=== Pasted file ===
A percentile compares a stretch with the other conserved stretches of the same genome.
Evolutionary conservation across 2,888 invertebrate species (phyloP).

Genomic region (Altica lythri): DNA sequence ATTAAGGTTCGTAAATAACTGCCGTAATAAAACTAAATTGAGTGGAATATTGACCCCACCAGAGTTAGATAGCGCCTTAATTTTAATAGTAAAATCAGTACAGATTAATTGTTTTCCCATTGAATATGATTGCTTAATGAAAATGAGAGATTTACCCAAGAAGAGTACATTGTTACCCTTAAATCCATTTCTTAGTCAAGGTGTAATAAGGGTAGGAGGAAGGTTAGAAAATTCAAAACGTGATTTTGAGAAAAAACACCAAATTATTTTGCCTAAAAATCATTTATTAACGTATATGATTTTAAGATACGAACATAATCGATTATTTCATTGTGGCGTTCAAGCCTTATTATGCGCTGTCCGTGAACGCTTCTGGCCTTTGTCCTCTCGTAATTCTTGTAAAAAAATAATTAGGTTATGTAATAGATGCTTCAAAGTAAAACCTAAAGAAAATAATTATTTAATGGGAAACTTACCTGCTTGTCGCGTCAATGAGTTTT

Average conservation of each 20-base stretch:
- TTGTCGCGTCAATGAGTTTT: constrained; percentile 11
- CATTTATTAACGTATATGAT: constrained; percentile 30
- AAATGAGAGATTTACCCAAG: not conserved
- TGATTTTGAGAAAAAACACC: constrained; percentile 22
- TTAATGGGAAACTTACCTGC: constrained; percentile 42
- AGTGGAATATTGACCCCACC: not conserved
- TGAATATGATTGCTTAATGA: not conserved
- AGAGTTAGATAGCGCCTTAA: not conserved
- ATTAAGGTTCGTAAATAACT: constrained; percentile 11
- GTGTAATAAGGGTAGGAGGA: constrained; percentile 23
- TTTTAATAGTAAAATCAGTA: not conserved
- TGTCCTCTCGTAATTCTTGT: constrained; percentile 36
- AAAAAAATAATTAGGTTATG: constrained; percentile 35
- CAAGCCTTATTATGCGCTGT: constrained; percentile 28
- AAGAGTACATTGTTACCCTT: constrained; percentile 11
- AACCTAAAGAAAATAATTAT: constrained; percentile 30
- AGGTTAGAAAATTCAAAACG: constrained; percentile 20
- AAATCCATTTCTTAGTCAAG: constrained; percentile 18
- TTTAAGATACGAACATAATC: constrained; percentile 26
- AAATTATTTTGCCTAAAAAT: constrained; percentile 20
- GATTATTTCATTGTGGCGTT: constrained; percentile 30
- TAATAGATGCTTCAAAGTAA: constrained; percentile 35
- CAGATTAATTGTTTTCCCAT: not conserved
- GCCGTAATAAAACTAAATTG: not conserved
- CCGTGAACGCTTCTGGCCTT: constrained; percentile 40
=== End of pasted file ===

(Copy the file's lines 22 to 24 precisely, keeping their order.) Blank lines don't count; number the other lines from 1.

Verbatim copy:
- AAATCCATTTCTTAGTCAAG: constrained; percentile 18
- TTTAAGATACGAACATAATC: constrained; percentile 26
- AAATTATTTTGCCTAAAAAT: constrained; percentile 20